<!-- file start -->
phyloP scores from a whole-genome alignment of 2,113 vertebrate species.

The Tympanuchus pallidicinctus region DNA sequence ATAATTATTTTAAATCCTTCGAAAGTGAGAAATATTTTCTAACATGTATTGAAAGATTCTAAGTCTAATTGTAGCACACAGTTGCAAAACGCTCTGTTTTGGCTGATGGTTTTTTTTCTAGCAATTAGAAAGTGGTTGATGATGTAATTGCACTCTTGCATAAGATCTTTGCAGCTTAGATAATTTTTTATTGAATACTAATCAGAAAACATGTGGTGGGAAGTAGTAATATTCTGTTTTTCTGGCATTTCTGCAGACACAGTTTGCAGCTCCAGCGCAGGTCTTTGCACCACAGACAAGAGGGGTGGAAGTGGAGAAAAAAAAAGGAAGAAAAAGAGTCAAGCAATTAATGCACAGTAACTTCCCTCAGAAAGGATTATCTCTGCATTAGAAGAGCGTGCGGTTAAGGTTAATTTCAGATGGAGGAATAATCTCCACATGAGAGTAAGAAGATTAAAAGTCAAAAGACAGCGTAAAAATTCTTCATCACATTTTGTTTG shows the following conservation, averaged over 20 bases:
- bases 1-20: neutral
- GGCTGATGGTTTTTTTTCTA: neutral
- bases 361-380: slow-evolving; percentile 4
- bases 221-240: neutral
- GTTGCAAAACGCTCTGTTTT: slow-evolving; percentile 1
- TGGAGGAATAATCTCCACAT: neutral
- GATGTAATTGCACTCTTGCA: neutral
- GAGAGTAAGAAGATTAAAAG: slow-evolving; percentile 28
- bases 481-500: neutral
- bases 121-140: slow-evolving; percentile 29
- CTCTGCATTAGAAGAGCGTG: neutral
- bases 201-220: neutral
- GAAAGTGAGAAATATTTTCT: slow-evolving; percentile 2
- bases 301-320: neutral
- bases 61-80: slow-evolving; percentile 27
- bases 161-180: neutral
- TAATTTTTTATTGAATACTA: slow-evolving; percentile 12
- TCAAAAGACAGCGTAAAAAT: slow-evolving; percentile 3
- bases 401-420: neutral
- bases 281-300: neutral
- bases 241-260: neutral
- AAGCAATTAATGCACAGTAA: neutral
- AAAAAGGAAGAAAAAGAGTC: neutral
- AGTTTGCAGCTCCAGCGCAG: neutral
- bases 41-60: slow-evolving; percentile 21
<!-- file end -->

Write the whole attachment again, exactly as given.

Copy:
phyloP scores from a whole-genome alignment of 2,113 vertebrate species.

The Tympanuchus pallidicinctus region DNA sequence ATAATTATTTTAAATCCTTCGAAAGTGAGAAATATTTTCTAACATGTATTGAAAGATTCTAAGTCTAATTGTAGCACACAGTTGCAAAACGCTCTGTTTTGGCTGATGGTTTTTTTTCTAGCAATTAGAAAGTGGTTGATGATGTAATTGCACTCTTGCATAAGATCTTTGCAGCTTAGATAATTTTTTATTGAATACTAATCAGAAAACATGTGGTGGGAAGTAGTAATATTCTGTTTTTCTGGCATTTCTGCAGACACAGTTTGCAGCTCCAGCGCAGGTCTTTGCACCACAGACAAGAGGGGTGGAAGTGGAGAAAAAAAAAGGAAGAAAAAGAGTCAAGCAATTAATGCACAGTAACTTCCCTCAGAAAGGATTATCTCTGCATTAGAAGAGCGTGCGGTTAAGGTTAATTTCAGATGGAGGAATAATCTCCACATGAGAGTAAGAAGATTAAAAGTCAAAAGACAGCGTAAAAATTCTTCATCACATTTTGTTTG shows the following conservation, averaged over 20 bases:
- bases 1-20: neutral
- GGCTGATGGTTTTTTTTCTA: neutral
- bases 361-380: slow-evolving; percentile 4
- bases 221-240: neutral
- GTTGCAAAACGCTCTGTTTT: slow-evolving; percentile 1
- TGGAGGAATAATCTCCACAT: neutral
- GATGTAATTGCACTCTTGCA: neutral
- GAGAGTAAGAAGATTAAAAG: slow-evolving; percentile 28
- bases 481-500: neutral
- bases 121-140: slow-evolving; percentile 29
- CTCTGCATTAGAAGAGCGTG: neutral
- bases 201-220: neutral
- GAAAGTGAGAAATATTTTCT: slow-evolving; percentile 2
- bases 301-320: neutral
- bases 61-80: slow-evolving; percentile 27
- bases 161-180: neutral
- TAATTTTTTATTGAATACTA: slow-evolving; percentile 12
- TCAAAAGACAGCGTAAAAAT: slow-evolving; percentile 3
- bases 401-420: neutral
- bases 281-300: neutral
- bases 241-260: neutral
- AAGCAATTAATGCACAGTAA: neutral
- AAAAAGGAAGAAAAAGAGTC: neutral
- AGTTTGCAGCTCCAGCGCAG: neutral
- bases 41-60: slow-evolving; percentile 21